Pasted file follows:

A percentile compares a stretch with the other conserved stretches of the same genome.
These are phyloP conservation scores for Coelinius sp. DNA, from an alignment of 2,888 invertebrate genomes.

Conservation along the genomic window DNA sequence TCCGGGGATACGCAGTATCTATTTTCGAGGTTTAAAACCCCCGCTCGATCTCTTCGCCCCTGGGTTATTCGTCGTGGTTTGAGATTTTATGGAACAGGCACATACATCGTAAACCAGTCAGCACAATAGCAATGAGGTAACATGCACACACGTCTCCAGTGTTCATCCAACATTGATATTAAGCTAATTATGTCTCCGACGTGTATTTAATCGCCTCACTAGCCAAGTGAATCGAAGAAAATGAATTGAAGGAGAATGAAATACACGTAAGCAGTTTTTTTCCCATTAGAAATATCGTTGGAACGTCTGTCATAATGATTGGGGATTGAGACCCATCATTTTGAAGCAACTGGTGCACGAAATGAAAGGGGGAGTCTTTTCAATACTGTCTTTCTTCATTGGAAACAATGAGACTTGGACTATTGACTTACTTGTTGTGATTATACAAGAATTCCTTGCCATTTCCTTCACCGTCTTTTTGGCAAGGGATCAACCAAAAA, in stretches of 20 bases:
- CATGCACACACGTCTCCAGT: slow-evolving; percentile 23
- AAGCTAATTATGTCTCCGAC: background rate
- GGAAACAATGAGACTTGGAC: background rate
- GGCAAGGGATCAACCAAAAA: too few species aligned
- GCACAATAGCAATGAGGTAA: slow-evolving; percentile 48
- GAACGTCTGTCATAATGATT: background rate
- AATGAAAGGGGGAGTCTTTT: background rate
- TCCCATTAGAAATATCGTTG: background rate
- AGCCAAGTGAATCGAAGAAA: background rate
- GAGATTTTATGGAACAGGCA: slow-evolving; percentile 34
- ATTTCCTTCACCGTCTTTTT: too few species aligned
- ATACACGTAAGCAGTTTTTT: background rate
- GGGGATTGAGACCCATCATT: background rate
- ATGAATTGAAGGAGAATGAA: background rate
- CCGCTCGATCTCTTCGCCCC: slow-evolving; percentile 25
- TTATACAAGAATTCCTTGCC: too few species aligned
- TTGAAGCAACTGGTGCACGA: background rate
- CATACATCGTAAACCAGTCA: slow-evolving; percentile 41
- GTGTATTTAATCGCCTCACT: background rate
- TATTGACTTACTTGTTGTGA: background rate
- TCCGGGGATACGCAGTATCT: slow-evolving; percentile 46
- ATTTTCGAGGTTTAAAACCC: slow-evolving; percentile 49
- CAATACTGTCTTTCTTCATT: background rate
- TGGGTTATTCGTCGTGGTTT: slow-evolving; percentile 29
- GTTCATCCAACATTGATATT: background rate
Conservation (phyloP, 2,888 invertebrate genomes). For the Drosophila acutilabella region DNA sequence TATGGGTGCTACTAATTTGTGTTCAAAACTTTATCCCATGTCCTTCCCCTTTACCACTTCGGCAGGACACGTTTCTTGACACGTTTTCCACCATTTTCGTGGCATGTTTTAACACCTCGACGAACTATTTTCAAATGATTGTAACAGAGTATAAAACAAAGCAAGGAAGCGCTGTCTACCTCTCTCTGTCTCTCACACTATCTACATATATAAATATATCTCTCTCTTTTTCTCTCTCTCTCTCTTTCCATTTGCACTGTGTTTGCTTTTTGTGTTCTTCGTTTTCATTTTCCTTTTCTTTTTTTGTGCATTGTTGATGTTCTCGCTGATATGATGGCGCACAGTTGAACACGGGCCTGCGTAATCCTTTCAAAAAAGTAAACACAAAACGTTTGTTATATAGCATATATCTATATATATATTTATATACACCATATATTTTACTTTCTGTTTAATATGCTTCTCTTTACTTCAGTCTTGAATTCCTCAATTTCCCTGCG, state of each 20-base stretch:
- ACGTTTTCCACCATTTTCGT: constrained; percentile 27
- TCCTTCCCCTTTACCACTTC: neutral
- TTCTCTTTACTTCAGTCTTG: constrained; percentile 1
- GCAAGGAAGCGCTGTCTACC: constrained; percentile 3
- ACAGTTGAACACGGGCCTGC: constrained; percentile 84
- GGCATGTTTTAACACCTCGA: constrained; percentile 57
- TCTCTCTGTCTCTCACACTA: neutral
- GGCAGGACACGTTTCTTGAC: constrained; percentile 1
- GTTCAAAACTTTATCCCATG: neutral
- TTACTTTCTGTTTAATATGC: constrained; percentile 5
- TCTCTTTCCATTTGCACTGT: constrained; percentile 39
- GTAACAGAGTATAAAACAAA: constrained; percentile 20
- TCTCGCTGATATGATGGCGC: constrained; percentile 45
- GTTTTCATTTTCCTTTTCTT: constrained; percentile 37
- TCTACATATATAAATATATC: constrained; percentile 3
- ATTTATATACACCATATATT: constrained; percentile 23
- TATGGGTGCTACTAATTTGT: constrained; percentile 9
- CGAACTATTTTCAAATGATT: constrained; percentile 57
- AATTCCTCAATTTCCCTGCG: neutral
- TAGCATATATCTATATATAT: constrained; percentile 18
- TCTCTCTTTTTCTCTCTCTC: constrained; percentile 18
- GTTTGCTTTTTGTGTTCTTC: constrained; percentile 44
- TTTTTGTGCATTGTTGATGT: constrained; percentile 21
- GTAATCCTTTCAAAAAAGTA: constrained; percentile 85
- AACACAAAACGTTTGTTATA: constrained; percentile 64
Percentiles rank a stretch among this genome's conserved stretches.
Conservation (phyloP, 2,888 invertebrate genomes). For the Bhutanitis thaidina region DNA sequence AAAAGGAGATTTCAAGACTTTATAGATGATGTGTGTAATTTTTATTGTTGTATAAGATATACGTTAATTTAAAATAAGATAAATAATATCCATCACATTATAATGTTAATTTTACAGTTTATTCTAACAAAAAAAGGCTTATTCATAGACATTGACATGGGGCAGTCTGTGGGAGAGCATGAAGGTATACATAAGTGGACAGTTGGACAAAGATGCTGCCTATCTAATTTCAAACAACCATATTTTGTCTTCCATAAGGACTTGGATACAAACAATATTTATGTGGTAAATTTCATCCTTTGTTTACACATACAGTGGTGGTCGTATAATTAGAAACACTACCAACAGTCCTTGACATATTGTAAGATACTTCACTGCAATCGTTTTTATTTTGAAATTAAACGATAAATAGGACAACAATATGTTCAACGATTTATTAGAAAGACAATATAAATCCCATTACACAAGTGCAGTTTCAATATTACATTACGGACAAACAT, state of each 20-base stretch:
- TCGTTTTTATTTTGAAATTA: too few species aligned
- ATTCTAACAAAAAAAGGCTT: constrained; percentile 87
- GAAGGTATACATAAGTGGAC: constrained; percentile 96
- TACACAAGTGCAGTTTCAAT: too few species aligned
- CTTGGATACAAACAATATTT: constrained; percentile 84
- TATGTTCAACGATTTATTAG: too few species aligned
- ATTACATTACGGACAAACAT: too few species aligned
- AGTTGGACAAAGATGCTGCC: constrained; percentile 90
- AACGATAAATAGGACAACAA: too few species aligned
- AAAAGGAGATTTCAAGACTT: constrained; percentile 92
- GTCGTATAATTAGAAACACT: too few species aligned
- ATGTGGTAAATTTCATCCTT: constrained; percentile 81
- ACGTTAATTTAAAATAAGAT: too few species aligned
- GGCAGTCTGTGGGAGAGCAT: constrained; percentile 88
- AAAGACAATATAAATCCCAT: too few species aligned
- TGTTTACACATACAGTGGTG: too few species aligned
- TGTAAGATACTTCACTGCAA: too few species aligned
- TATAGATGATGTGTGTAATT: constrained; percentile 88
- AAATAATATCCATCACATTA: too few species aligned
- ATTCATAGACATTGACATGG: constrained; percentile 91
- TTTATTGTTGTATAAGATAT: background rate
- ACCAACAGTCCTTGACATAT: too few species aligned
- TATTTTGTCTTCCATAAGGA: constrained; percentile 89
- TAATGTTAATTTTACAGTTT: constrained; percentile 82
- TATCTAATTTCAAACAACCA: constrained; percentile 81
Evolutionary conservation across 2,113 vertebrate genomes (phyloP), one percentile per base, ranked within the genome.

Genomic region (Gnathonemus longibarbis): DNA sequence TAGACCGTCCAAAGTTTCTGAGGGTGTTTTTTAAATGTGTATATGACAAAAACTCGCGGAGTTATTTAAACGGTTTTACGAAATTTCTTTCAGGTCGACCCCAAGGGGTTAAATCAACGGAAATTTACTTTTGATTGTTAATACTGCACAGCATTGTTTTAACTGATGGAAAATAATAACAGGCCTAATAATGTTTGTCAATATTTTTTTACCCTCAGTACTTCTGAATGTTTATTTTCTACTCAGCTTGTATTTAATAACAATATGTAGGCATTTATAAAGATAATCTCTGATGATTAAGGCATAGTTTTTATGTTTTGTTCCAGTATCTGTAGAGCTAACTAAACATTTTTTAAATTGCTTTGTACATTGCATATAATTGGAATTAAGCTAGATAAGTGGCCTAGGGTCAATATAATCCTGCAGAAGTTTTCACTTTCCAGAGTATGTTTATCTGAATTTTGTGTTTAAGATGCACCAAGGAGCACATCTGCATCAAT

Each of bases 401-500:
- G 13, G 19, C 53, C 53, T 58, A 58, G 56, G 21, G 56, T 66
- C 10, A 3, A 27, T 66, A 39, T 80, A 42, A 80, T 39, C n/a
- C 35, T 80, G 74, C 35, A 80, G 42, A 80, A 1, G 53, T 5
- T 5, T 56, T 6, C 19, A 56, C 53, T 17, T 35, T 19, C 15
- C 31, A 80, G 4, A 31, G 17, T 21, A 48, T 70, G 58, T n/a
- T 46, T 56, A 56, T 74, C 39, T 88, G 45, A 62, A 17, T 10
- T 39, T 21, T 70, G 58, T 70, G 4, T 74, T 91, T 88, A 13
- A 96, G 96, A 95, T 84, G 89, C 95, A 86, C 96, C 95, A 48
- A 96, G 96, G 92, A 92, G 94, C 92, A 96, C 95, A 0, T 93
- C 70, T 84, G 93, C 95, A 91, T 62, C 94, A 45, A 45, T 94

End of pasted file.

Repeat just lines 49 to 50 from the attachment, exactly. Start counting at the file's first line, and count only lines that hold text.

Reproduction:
- TAGCATATATCTATATATAT: constrained; percentile 18
- TCTCTCTTTTTCTCTCTCTC: constrained; percentile 18